A Santa Clara County program that assists enrolled members with receiving grants to cover lifesaving medical supplies, known as MedAssist, hit their milestone of enrolling 1,000 members in June. Those who qualify for MedAssist receive up to three grants for high-cost out-of-pocket prescription expenses for diabetes medications, asthma inhalers, and epinephrine auto-injectors.
About 118,900 adults in Santa Clara County have diabetes mellitus, while about 257,000 adults and children are living with asthma. Approximately 21,600 county residents have been prescribed epinephrine auto-injectors. Most of these medications cost hundreds, if not thousands of dollars, and each grant provides about $200 per month.
“The program has taken longer to take hold than I had hoped or imagined. Once we got support from our board of supervisors and not just buy-in, but enthusiastic buy-in from our county staff, I really thought the program would take off and in fact, it took longer for folks to understand that the program was available, and that it was real.”
— Joe Simitian, supervisor of Santa Clara County
The project has been underway for three years. Following a six-month pilot of the program in 2020, the county made tweaks, such as broadening eligibility, simplifying the application process, and marketing strategies before officially implementing it.
“It has taken time to develop and refine the program, but people have hung in there with it, and the staff and our county pharmacies are quite excited about it, as well as the wider administration. So, I think it’s an acknowledgement that there is this very substantial group of folks in that missing middle who really still need our help,” Simitian told State of Reform.
Simitian believes part of the reason why the program was slow to take off in terms of the initial number of enrollees was due to marketing strategies, and a case of the program being “too good to be true,” due to individuals being so accustomed to the high cost of drugs. This past year, however, marketing strategies pivoted, which allowed MedAssist to reach their goal of 1,000 enrollees by the end of this fiscal year, or June 30th.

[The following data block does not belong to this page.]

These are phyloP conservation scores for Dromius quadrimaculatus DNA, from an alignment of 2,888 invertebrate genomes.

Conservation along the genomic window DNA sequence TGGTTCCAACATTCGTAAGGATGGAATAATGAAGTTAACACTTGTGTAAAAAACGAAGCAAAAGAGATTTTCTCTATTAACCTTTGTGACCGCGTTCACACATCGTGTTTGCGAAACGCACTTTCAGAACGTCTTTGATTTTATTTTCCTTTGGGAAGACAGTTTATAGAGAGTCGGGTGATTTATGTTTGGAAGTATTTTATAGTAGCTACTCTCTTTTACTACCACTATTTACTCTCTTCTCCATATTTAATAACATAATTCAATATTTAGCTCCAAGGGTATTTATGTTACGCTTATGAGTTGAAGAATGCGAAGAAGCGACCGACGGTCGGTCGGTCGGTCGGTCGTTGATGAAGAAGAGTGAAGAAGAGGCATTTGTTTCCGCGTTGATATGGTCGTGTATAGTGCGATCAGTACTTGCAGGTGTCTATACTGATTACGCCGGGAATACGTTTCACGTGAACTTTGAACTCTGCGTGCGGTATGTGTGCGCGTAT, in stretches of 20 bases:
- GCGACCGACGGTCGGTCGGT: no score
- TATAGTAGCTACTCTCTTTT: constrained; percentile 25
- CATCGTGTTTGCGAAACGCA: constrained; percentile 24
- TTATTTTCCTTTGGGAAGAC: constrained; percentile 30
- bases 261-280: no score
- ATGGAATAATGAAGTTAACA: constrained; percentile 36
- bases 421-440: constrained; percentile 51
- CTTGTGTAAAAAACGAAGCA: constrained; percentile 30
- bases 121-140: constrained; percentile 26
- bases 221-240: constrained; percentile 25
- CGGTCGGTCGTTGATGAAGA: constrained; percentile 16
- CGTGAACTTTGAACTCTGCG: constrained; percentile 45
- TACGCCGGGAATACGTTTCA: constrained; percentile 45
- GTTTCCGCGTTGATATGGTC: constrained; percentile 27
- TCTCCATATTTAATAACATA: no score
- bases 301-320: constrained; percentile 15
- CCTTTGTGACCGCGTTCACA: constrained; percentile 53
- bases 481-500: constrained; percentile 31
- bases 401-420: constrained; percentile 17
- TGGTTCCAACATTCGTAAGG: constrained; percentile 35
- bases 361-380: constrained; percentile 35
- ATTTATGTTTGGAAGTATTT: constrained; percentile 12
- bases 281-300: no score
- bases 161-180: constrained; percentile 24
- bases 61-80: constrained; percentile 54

Simitian applauded the efforts being done to lower out-of-pocket costs of prescription drugs at the state and national level, but acknowledged how the constituents he represents need help now—which is what MedAssist aims to address. He brought up inflated housing costs, and how some have to choose between paying rent and purchasing food or buying life-saving medications.
“I am struck repeatedly by the struggle of folks who are in what I call the ‘missing middle’ of healthcare,” Simitian said. “They don’t have the resources or the job circumstances to have great insurance, or pay these costs out of pocket—but they make a bit too much to qualify for any of the public programs that might give them thorough coverage, so they fall in the gaps.”
To be eligible for this program, individuals must be a Santa Clara County resident; have a valid prescription for asthma inhalers, diabetes medications, or epinephrine auto-injectors; and have a household out-of-pocket healthcare expense from the previous calendar year.
The maximum household incomes to qualify for the program are:
- $138,364 for a household of one
- $187,143 for a household of two
- $235,921 for a household of three
- $284,700 for a household of four
“The goal here is to keep people well. We’re going to get better outcomes. When we talk about medication adherence and people staying on their meds, that doesn’t happen if people are making hard choices between putting food on the table or paying for their meds.”
The original MedAssist program focused on Epi-pens, inhalers, and insulin. Newer diabetes medications are growing in use and effectiveness, but are very costly. Because of this, the program expanded coverage beyond insulin to include other diabetes-related medications. Simitian told State of Reform that the program may expand at some point, but for the time-being, he hopes to keep it simple.
Not only does MedAssist provide financial relief, but it also improves the health outcomes of individuals who are enrolled. The program assists enrollees with staying on their medications, and are not forced to make risky choices, such as paying for lifesaving medications or food. Simitian said this is a net benefit for all involved, including the hospital systems.
“This is not nice to have—this is not want to have [or] like to have—this is have to have. These are chronic conditions. We’ve got the medications that are available that can keep folks not just alive, but healthy and well, but they cost too damn much. You shouldn’t have to pay an arm and a leg to keep yourself alive, and the increases on these drug costs is just extraordinary.”